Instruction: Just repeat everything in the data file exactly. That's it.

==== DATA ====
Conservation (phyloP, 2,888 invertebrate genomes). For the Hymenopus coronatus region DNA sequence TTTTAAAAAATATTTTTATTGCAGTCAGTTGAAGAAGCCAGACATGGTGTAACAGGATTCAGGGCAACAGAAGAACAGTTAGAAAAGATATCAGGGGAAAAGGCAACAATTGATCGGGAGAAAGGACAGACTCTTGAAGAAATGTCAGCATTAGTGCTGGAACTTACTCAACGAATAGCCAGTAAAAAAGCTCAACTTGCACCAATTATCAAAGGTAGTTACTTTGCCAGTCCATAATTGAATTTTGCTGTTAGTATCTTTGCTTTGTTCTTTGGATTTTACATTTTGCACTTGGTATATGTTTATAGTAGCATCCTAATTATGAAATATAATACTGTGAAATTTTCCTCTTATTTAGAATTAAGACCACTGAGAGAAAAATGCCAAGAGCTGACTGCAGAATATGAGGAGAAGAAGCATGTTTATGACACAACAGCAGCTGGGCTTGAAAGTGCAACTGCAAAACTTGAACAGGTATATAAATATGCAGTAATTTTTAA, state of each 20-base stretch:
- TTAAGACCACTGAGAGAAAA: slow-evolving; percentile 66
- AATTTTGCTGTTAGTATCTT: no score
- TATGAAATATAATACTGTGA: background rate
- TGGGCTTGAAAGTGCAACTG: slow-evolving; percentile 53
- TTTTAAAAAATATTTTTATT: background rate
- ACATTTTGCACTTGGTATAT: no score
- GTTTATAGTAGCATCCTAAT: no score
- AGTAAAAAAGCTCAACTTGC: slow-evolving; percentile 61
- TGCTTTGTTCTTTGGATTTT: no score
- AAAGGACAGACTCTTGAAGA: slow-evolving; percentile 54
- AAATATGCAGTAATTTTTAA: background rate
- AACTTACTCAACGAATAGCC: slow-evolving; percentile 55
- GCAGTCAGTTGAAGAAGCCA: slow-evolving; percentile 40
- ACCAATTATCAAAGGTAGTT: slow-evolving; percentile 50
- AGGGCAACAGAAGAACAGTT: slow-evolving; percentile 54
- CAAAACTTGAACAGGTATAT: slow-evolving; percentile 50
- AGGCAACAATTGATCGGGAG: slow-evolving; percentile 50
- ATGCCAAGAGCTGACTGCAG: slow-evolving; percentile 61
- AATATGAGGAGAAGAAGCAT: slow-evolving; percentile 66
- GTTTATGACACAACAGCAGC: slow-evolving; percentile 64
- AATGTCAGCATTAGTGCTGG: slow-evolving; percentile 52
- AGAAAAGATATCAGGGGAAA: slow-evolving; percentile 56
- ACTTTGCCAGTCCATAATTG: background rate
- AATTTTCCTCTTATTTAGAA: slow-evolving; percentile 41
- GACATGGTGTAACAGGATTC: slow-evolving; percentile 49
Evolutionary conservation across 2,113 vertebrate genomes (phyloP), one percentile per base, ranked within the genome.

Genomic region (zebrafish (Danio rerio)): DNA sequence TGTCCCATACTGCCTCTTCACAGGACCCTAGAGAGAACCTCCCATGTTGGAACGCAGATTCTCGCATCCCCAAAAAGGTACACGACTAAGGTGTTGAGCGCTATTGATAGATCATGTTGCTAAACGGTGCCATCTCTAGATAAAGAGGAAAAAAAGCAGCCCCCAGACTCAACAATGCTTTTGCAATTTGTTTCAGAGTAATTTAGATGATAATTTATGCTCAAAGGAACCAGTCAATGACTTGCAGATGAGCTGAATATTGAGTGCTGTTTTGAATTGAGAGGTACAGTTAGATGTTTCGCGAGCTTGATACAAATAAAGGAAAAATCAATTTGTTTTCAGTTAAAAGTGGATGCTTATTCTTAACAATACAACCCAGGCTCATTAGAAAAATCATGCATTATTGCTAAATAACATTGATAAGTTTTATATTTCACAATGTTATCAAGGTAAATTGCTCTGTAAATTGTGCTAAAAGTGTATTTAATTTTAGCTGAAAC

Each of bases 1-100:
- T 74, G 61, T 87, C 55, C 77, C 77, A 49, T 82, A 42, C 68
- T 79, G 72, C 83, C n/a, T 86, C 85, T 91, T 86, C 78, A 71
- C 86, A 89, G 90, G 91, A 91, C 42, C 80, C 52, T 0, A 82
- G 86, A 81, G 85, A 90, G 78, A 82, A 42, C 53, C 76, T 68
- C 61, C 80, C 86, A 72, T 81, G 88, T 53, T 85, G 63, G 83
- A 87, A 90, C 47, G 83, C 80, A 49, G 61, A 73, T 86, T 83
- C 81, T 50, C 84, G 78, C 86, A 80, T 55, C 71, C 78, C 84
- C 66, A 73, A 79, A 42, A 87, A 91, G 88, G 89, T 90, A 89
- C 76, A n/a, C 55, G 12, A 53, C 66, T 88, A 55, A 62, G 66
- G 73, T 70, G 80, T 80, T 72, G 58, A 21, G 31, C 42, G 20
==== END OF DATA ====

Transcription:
Conservation (phyloP, 2,888 invertebrate genomes). For the Hymenopus coronatus region DNA sequence TTTTAAAAAATATTTTTATTGCAGTCAGTTGAAGAAGCCAGACATGGTGTAACAGGATTCAGGGCAACAGAAGAACAGTTAGAAAAGATATCAGGGGAAAAGGCAACAATTGATCGGGAGAAAGGACAGACTCTTGAAGAAATGTCAGCATTAGTGCTGGAACTTACTCAACGAATAGCCAGTAAAAAAGCTCAACTTGCACCAATTATCAAAGGTAGTTACTTTGCCAGTCCATAATTGAATTTTGCTGTTAGTATCTTTGCTTTGTTCTTTGGATTTTACATTTTGCACTTGGTATATGTTTATAGTAGCATCCTAATTATGAAATATAATACTGTGAAATTTTCCTCTTATTTAGAATTAAGACCACTGAGAGAAAAATGCCAAGAGCTGACTGCAGAATATGAGGAGAAGAAGCATGTTTATGACACAACAGCAGCTGGGCTTGAAAGTGCAACTGCAAAACTTGAACAGGTATATAAATATGCAGTAATTTTTAA, state of each 20-base stretch:
- TTAAGACCACTGAGAGAAAA: slow-evolving; percentile 66
- AATTTTGCTGTTAGTATCTT: no score
- TATGAAATATAATACTGTGA: background rate
- TGGGCTTGAAAGTGCAACTG: slow-evolving; percentile 53
- TTTTAAAAAATATTTTTATT: background rate
- ACATTTTGCACTTGGTATAT: no score
- GTTTATAGTAGCATCCTAAT: no score
- AGTAAAAAAGCTCAACTTGC: slow-evolving; percentile 61
- TGCTTTGTTCTTTGGATTTT: no score
- AAAGGACAGACTCTTGAAGA: slow-evolving; percentile 54
- AAATATGCAGTAATTTTTAA: background rate
- AACTTACTCAACGAATAGCC: slow-evolving; percentile 55
- GCAGTCAGTTGAAGAAGCCA: slow-evolving; percentile 40
- ACCAATTATCAAAGGTAGTT: slow-evolving; percentile 50
- AGGGCAACAGAAGAACAGTT: slow-evolving; percentile 54
- CAAAACTTGAACAGGTATAT: slow-evolving; percentile 50
- AGGCAACAATTGATCGGGAG: slow-evolving; percentile 50
- ATGCCAAGAGCTGACTGCAG: slow-evolving; percentile 61
- AATATGAGGAGAAGAAGCAT: slow-evolving; percentile 66
- GTTTATGACACAACAGCAGC: slow-evolving; percentile 64
- AATGTCAGCATTAGTGCTGG: slow-evolving; percentile 52
- AGAAAAGATATCAGGGGAAA: slow-evolving; percentile 56
- ACTTTGCCAGTCCATAATTG: background rate
- AATTTTCCTCTTATTTAGAA: slow-evolving; percentile 41
- GACATGGTGTAACAGGATTC: slow-evolving; percentile 49
Evolutionary conservation across 2,113 vertebrate genomes (phyloP), one percentile per base, ranked within the genome.

Genomic region (zebrafish (Danio rerio)): DNA sequence TGTCCCATACTGCCTCTTCACAGGACCCTAGAGAGAACCTCCCATGTTGGAACGCAGATTCTCGCATCCCCAAAAAGGTACACGACTAAGGTGTTGAGCGCTATTGATAGATCATGTTGCTAAACGGTGCCATCTCTAGATAAAGAGGAAAAAAAGCAGCCCCCAGACTCAACAATGCTTTTGCAATTTGTTTCAGAGTAATTTAGATGATAATTTATGCTCAAAGGAACCAGTCAATGACTTGCAGATGAGCTGAATATTGAGTGCTGTTTTGAATTGAGAGGTACAGTTAGATGTTTCGCGAGCTTGATACAAATAAAGGAAAAATCAATTTGTTTTCAGTTAAAAGTGGATGCTTATTCTTAACAATACAACCCAGGCTCATTAGAAAAATCATGCATTATTGCTAAATAACATTGATAAGTTTTATATTTCACAATGTTATCAAGGTAAATTGCTCTGTAAATTGTGCTAAAAGTGTATTTAATTTTAGCTGAAAC

Each of bases 1-100:
- T 74, G 61, T 87, C 55, C 77, C 77, A 49, T 82, A 42, C 68
- T 79, G 72, C 83, C n/a, T 86, C 85, T 91, T 86, C 78, A 71
- C 86, A 89, G 90, G 91, A 91, C 42, C 80, C 52, T 0, A 82
- G 86, A 81, G 85, A 90, G 78, A 82, A 42, C 53, C 76, T 68
- C 61, C 80, C 86, A 72, T 81, G 88, T 53, T 85, G 63, G 83
- A 87, A 90, C 47, G 83, C 80, A 49, G 61, A 73, T 86, T 83
- C 81, T 50, C 84, G 78, C 86, A 80, T 55, C 71, C 78, C 84
- C 66, A 73, A 79, A 42, A 87, A 91, G 88, G 89, T 90, A 89
- C 76, A n/a, C 55, G 12, A 53, C 66, T 88, A 55, A 62, G 66
- G 73, T 70, G 80, T 80, T 72, G 58, A 21, G 31, C 42, G 20